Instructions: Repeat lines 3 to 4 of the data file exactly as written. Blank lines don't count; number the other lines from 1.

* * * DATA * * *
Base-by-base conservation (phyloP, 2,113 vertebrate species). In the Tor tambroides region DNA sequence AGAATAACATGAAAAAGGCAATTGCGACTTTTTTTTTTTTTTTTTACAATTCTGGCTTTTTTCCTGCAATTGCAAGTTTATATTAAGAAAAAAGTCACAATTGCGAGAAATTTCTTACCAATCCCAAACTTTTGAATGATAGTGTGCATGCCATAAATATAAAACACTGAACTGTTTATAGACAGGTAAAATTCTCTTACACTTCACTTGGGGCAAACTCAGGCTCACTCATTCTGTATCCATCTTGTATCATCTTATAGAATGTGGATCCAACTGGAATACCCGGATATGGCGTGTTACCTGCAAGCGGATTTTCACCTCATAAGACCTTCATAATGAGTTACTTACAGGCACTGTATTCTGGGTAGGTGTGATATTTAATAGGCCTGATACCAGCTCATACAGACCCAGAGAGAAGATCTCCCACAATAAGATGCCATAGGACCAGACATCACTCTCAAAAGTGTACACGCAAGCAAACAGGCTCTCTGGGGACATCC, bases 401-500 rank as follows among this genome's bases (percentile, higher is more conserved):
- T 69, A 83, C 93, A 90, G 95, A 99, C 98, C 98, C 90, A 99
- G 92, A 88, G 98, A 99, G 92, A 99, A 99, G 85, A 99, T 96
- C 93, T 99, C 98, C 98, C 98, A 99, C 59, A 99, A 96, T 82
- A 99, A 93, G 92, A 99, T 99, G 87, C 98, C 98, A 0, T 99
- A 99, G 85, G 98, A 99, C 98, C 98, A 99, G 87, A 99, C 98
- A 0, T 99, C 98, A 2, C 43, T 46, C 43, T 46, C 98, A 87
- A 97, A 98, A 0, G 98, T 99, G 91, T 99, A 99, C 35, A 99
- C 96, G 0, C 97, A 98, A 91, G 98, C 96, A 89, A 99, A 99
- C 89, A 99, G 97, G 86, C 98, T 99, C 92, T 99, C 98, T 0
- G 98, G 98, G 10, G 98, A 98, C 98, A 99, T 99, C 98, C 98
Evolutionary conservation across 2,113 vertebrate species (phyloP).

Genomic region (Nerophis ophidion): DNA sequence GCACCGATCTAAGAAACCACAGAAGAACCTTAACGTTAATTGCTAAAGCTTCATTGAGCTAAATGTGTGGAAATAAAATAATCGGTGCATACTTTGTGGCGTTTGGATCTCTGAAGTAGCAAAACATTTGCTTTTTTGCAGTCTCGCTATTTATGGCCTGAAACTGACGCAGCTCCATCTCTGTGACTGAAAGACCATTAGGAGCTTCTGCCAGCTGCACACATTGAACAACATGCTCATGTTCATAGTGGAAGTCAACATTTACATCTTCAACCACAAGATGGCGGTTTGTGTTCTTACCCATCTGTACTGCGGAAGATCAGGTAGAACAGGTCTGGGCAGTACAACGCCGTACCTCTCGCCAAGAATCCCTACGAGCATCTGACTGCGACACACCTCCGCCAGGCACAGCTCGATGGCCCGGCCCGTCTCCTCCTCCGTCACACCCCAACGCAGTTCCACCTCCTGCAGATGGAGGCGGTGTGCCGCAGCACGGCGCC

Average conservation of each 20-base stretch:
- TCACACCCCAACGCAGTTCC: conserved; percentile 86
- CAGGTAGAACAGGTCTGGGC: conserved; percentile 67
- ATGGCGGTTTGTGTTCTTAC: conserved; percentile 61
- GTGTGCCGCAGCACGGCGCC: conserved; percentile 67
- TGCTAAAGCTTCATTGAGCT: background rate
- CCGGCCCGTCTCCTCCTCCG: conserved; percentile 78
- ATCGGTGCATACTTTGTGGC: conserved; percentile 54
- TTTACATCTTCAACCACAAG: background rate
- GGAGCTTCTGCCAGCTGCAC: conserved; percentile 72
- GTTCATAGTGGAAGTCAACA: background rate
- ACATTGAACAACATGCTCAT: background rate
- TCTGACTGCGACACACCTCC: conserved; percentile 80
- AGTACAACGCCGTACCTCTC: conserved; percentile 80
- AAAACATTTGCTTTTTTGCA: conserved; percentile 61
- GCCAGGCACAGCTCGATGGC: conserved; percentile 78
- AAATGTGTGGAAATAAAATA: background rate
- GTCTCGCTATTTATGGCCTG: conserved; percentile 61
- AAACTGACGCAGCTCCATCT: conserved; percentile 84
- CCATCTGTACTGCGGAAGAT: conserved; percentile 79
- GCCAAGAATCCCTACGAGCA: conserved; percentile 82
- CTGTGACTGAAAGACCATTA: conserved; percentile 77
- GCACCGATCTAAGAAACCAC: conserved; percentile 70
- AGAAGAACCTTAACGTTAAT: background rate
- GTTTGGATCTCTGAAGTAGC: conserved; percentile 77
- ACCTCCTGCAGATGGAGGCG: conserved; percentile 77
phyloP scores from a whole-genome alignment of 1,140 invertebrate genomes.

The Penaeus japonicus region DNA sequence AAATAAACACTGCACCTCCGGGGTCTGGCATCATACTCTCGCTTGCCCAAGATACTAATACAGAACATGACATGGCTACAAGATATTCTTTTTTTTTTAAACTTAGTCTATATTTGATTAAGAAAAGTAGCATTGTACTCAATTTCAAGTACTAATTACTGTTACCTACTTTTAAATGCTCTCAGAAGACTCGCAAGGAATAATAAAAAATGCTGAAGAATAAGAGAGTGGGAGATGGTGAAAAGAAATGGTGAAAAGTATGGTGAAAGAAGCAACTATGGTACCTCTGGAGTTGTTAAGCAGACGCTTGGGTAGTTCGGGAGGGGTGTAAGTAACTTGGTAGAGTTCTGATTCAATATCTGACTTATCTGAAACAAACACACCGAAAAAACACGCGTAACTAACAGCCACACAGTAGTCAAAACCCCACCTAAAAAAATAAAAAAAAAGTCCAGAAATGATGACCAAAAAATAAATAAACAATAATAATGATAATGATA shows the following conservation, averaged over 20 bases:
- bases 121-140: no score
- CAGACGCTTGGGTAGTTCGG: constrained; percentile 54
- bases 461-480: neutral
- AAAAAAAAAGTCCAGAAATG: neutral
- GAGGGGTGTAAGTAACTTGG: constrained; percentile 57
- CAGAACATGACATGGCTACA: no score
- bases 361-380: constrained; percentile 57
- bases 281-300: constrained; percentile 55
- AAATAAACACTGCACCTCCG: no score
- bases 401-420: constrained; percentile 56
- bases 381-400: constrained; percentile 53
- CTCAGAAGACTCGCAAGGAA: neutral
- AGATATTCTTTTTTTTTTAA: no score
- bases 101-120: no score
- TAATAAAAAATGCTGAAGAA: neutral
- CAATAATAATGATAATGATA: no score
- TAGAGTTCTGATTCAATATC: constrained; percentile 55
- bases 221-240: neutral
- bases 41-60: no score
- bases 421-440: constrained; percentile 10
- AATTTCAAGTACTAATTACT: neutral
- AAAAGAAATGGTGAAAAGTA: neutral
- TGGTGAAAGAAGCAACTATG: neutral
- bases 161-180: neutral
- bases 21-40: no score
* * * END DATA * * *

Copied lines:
- G 92, A 88, G 98, A 99, G 92, A 99, A 99, G 85, A 99, T 96
- C 93, T 99, C 98, C 98, C 98, A 99, C 59, A 99, A 96, T 82